LASALLE - Waiting for a train to cross the tracks can really get you off the rails.
Waiting for one single train car to get out of the way when it's not moving at all...that would probably make you want to blow your horn.
There are multiple train crossings in the town of LaSalle, which is just south of Greeley.
The main crossing off Highway 85 and 1st Avenue comes with the arms and flashing lights.
At County Road 52, a stop sign warns you about the two tracks coming into and leaving town.
The 5th Avenue dirt road crossing takes you from "downtown" LaSalle to the rural eastern part of the town. There are a couple dozen homes and a handful of businesses just on the other side of the crossing.
Jim Conlin lives about three blocks from the railroad crossing.
"This is our normal way of traveling to get to the doctor's office or to a grocery store. As you can see, the crossing is blocked here," said Conlin. "It's been blocked way more than it's ever been opened."
Union Pacific runs the railroad. It expands from two tracks to five tracks, which allows the railroad to switch cars or drop off cars for shipments and later use.
When Next visited the train crossing on Thursday, it was blocked by two trains. One of the two trains was blocking the crossing with five trains to spare.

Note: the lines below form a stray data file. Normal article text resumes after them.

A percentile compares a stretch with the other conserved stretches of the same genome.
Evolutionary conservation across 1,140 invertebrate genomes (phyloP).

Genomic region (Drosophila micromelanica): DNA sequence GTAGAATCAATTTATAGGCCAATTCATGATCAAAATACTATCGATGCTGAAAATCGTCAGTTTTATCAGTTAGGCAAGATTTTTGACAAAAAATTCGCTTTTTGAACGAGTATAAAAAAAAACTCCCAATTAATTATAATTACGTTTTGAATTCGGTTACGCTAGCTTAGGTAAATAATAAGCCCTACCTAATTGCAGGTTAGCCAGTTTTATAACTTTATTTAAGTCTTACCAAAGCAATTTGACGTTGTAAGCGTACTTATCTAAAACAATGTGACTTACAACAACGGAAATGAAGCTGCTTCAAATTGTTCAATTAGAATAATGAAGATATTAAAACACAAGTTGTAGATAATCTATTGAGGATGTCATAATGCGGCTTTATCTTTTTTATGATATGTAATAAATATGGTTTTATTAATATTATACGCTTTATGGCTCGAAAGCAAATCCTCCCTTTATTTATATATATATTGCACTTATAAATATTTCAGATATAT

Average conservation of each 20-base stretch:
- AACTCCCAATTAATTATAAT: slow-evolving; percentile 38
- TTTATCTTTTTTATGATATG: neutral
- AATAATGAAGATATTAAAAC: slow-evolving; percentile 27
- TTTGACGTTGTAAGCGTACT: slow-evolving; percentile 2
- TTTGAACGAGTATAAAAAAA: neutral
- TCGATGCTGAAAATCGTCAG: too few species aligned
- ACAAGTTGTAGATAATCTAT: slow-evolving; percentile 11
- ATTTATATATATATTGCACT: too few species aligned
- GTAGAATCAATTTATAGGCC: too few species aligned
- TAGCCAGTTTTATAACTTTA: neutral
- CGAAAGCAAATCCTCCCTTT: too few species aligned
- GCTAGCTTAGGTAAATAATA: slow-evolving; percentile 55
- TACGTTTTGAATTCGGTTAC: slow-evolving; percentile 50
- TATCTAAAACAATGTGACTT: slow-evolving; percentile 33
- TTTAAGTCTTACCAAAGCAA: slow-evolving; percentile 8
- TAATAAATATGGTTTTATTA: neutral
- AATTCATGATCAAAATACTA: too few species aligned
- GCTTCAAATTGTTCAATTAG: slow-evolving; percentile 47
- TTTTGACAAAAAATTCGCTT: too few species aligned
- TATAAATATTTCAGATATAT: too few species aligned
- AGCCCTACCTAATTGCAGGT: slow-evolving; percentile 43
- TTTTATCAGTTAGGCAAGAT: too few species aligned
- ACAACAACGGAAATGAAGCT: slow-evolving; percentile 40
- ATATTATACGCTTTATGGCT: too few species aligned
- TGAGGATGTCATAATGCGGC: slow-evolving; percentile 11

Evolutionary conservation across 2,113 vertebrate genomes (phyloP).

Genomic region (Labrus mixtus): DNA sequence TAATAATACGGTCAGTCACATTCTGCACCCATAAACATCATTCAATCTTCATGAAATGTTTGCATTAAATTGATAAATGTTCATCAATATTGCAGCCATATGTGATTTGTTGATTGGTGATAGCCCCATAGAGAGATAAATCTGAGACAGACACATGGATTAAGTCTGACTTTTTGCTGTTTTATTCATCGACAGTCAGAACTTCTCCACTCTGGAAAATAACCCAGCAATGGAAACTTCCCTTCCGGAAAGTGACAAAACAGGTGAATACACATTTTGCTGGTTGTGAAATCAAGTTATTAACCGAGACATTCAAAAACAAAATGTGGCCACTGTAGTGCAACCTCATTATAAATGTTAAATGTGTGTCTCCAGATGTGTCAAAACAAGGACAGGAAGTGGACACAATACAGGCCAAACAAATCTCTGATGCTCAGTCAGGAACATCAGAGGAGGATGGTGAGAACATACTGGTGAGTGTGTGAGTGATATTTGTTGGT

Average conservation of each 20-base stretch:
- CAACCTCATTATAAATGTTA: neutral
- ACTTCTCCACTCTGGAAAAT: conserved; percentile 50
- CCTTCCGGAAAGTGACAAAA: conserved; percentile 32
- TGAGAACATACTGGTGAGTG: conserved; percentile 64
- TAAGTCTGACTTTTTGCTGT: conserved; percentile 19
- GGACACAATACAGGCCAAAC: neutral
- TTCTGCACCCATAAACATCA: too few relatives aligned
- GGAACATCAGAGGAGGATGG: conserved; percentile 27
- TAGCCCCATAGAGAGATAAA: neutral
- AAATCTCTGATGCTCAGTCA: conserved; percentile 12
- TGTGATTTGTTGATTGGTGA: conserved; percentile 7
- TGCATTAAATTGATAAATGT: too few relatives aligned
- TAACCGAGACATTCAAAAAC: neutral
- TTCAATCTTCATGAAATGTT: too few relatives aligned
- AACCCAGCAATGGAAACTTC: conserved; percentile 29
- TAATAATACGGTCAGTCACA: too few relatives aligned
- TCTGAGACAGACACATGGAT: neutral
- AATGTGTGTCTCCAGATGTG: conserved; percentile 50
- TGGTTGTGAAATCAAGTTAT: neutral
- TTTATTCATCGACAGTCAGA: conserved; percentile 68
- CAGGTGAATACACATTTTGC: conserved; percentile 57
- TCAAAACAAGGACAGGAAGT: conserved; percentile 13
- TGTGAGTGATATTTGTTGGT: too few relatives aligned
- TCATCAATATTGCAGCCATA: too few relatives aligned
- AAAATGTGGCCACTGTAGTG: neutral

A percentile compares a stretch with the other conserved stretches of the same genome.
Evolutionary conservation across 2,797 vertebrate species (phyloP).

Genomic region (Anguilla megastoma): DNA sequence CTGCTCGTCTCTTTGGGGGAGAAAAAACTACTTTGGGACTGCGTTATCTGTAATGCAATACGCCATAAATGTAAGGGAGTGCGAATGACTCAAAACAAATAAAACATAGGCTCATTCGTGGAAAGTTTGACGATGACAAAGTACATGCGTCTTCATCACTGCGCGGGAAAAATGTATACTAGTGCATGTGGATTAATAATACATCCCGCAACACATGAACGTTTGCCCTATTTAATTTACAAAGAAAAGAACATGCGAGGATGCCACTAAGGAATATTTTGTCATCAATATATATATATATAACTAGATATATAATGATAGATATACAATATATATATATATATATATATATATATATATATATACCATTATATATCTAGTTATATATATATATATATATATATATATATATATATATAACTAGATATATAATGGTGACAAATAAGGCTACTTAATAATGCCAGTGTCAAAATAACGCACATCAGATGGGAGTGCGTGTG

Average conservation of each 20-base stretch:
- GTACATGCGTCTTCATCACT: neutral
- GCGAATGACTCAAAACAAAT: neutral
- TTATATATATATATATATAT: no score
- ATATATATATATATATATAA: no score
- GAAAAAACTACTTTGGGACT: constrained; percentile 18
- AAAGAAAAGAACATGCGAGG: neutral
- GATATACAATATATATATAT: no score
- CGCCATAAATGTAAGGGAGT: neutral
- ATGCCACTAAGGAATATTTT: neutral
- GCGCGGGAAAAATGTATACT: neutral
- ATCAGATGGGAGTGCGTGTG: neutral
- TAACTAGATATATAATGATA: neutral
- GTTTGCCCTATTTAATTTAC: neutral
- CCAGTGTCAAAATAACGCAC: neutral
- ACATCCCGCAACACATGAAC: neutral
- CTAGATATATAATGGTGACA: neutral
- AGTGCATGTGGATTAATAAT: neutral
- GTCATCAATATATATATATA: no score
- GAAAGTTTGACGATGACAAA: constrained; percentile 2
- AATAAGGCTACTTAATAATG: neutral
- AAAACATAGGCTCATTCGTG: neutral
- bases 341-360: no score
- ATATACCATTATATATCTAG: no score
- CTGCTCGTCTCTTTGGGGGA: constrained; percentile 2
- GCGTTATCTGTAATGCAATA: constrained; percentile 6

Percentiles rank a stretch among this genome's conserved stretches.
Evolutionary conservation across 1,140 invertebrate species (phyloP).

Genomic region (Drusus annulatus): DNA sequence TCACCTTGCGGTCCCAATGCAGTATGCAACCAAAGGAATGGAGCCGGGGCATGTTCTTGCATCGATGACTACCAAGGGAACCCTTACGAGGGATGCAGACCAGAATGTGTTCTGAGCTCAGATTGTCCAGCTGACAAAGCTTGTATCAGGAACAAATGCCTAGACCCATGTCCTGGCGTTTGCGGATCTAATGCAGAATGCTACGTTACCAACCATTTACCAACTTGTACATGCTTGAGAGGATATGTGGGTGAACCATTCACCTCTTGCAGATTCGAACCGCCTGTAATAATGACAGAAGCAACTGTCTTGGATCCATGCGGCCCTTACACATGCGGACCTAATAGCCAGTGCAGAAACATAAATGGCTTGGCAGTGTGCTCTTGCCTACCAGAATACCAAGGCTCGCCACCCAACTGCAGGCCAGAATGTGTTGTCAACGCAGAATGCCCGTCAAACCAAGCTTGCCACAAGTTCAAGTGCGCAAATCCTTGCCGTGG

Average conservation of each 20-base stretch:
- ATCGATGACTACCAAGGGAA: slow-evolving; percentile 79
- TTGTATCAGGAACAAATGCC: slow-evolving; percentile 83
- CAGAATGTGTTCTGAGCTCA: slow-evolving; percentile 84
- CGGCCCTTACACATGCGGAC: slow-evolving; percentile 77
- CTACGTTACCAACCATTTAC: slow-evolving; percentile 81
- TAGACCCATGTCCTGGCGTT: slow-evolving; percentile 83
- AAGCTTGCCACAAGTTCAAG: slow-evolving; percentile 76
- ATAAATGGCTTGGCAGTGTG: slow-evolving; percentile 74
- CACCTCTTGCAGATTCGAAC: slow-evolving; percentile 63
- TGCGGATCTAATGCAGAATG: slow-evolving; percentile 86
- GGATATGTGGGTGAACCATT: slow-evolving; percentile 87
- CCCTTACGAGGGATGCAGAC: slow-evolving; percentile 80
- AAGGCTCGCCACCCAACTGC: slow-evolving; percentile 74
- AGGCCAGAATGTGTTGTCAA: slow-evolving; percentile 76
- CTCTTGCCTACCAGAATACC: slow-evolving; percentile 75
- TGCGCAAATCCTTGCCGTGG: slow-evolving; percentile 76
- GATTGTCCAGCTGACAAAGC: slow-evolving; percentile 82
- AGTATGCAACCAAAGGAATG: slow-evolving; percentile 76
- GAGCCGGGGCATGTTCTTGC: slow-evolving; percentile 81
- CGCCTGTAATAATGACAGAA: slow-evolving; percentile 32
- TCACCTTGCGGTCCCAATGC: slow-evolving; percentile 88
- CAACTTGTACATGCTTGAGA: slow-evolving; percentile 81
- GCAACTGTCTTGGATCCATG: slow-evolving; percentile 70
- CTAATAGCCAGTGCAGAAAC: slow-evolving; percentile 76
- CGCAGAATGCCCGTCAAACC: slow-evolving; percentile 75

"Sometimes, it's just one car blocking it," said Conlin.
You might be thinking this is not a big deal.
But an alternate route also crosses a railroad. The road takes you a few blocks south and pops you out at the 1st Avenue crossing.
Recently, a "No Trespassing" sign was put up, warning others that it is a private crossing.
"They no longer use this track here as a main line," Conlin said. "They use it for storing cars. Everybody comes up here and stops and sees the sign, and if there's no cars on the track, they cross it and use it when the other crossing is not available."
The main detour requires a three mile, five-minute drive for what would normally be three blocks and less than thirty seconds.
"We have a doctor's visit; we drive one, two, not quite three miles," said Conlin. "And we live within a couple of hundred yards of this crossing."
That might not be the worst part.
While the train cars block the crossing, the warning lights flash and ding.
"If the wind is blowing in the direction to carry the sound to my home, we can hear that at home, yes," said Conlin.
We wanted to know why even one rail car has to block the crossing instead of moving it one car's length forward. A statement to Next from Union Pacific did not address that question.
"Our rail yard is experiencing congestion as we accommodate increased rail shipments for local businesses. While we do our best to keep the 5th street railroad crossing open, it can be blocked while assembling trains for local deliveries. Fifth Street crosses an active rail yard and we recommend County Road 52 as an alternate route. Union Pacific appreciates the community's patience as we work to accommodate the area's economic growth."
Next first reached out to Union Pacific three weeks ago when we first tipped off to the crossing. Residents told us that Thursday was the first day the crossing was blocked since our calls.
"That's the longest I can recall in the last several years that this crossing's been open," said Conlin. "We're very fortunate to have finally somebody like Channel 9 take an interest in our problem here."
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